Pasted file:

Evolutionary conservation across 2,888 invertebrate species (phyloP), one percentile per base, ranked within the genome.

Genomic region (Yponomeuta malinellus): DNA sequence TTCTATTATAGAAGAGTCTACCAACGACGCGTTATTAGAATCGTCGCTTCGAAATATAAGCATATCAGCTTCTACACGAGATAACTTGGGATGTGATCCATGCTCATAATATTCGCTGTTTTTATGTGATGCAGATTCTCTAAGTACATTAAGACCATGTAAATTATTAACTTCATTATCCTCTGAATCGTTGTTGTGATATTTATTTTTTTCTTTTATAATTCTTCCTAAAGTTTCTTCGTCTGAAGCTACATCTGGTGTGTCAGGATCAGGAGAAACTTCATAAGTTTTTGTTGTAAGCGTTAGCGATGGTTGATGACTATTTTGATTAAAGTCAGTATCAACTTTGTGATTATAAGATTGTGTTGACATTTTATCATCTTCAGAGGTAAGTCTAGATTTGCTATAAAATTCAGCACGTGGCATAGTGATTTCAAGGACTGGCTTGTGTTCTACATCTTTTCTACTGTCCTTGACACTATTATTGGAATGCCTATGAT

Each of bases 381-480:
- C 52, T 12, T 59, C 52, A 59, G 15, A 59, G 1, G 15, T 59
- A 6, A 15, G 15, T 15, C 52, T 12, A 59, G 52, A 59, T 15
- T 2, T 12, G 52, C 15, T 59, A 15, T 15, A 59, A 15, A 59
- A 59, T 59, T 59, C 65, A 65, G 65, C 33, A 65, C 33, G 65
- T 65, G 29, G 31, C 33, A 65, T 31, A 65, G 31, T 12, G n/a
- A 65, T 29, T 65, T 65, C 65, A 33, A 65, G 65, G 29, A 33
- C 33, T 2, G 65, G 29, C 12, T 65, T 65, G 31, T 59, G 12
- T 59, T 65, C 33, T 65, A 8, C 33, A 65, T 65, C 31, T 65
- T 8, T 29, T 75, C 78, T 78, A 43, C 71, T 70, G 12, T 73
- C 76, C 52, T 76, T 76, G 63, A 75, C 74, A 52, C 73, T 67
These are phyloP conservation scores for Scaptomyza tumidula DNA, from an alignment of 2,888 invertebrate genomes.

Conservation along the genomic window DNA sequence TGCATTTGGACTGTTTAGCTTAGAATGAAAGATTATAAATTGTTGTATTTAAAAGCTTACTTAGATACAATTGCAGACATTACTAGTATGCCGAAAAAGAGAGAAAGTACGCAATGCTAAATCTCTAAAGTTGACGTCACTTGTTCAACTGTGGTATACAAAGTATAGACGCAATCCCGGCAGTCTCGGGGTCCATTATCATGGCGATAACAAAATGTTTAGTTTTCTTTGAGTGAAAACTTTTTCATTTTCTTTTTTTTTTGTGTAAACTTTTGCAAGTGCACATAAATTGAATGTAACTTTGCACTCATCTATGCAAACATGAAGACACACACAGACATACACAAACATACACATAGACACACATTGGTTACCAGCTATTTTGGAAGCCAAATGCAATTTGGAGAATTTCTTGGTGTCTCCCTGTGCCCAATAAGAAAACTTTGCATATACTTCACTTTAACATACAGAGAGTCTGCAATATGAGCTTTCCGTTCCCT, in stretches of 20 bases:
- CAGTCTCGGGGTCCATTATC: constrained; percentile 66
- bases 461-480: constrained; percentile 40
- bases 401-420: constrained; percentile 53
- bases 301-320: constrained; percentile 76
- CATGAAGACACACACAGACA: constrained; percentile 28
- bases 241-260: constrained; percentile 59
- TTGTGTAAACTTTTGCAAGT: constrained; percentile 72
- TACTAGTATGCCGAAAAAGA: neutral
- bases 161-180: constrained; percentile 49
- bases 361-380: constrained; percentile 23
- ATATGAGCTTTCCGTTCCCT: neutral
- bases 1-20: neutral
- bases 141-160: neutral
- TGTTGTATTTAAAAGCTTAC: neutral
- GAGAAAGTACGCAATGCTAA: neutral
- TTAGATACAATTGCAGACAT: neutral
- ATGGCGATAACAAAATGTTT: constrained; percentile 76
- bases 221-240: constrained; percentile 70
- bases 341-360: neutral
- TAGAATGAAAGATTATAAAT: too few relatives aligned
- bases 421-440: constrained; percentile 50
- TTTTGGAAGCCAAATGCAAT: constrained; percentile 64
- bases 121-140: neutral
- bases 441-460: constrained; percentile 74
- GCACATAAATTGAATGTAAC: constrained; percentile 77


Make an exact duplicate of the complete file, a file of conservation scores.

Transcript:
Evolutionary conservation across 2,888 invertebrate species (phyloP), one percentile per base, ranked within the genome.

Genomic region (Yponomeuta malinellus): DNA sequence TTCTATTATAGAAGAGTCTACCAACGACGCGTTATTAGAATCGTCGCTTCGAAATATAAGCATATCAGCTTCTACACGAGATAACTTGGGATGTGATCCATGCTCATAATATTCGCTGTTTTTATGTGATGCAGATTCTCTAAGTACATTAAGACCATGTAAATTATTAACTTCATTATCCTCTGAATCGTTGTTGTGATATTTATTTTTTTCTTTTATAATTCTTCCTAAAGTTTCTTCGTCTGAAGCTACATCTGGTGTGTCAGGATCAGGAGAAACTTCATAAGTTTTTGTTGTAAGCGTTAGCGATGGTTGATGACTATTTTGATTAAAGTCAGTATCAACTTTGTGATTATAAGATTGTGTTGACATTTTATCATCTTCAGAGGTAAGTCTAGATTTGCTATAAAATTCAGCACGTGGCATAGTGATTTCAAGGACTGGCTTGTGTTCTACATCTTTTCTACTGTCCTTGACACTATTATTGGAATGCCTATGAT

Each of bases 381-480:
- C 52, T 12, T 59, C 52, A 59, G 15, A 59, G 1, G 15, T 59
- A 6, A 15, G 15, T 15, C 52, T 12, A 59, G 52, A 59, T 15
- T 2, T 12, G 52, C 15, T 59, A 15, T 15, A 59, A 15, A 59
- A 59, T 59, T 59, C 65, A 65, G 65, C 33, A 65, C 33, G 65
- T 65, G 29, G 31, C 33, A 65, T 31, A 65, G 31, T 12, G n/a
- A 65, T 29, T 65, T 65, C 65, A 33, A 65, G 65, G 29, A 33
- C 33, T 2, G 65, G 29, C 12, T 65, T 65, G 31, T 59, G 12
- T 59, T 65, C 33, T 65, A 8, C 33, A 65, T 65, C 31, T 65
- T 8, T 29, T 75, C 78, T 78, A 43, C 71, T 70, G 12, T 73
- C 76, C 52, T 76, T 76, G 63, A 75, C 74, A 52, C 73, T 67
These are phyloP conservation scores for Scaptomyza tumidula DNA, from an alignment of 2,888 invertebrate genomes.

Conservation along the genomic window DNA sequence TGCATTTGGACTGTTTAGCTTAGAATGAAAGATTATAAATTGTTGTATTTAAAAGCTTACTTAGATACAATTGCAGACATTACTAGTATGCCGAAAAAGAGAGAAAGTACGCAATGCTAAATCTCTAAAGTTGACGTCACTTGTTCAACTGTGGTATACAAAGTATAGACGCAATCCCGGCAGTCTCGGGGTCCATTATCATGGCGATAACAAAATGTTTAGTTTTCTTTGAGTGAAAACTTTTTCATTTTCTTTTTTTTTTGTGTAAACTTTTGCAAGTGCACATAAATTGAATGTAACTTTGCACTCATCTATGCAAACATGAAGACACACACAGACATACACAAACATACACATAGACACACATTGGTTACCAGCTATTTTGGAAGCCAAATGCAATTTGGAGAATTTCTTGGTGTCTCCCTGTGCCCAATAAGAAAACTTTGCATATACTTCACTTTAACATACAGAGAGTCTGCAATATGAGCTTTCCGTTCCCT, in stretches of 20 bases:
- CAGTCTCGGGGTCCATTATC: constrained; percentile 66
- bases 461-480: constrained; percentile 40
- bases 401-420: constrained; percentile 53
- bases 301-320: constrained; percentile 76
- CATGAAGACACACACAGACA: constrained; percentile 28
- bases 241-260: constrained; percentile 59
- TTGTGTAAACTTTTGCAAGT: constrained; percentile 72
- TACTAGTATGCCGAAAAAGA: neutral
- bases 161-180: constrained; percentile 49
- bases 361-380: constrained; percentile 23
- ATATGAGCTTTCCGTTCCCT: neutral
- bases 1-20: neutral
- bases 141-160: neutral
- TGTTGTATTTAAAAGCTTAC: neutral
- GAGAAAGTACGCAATGCTAA: neutral
- TTAGATACAATTGCAGACAT: neutral
- ATGGCGATAACAAAATGTTT: constrained; percentile 76
- bases 221-240: constrained; percentile 70
- bases 341-360: neutral
- TAGAATGAAAGATTATAAAT: too few relatives aligned
- bases 421-440: constrained; percentile 50
- TTTTGGAAGCCAAATGCAAT: constrained; percentile 64
- bases 121-140: neutral
- bases 441-460: constrained; percentile 74
- GCACATAAATTGAATGTAAC: constrained; percentile 77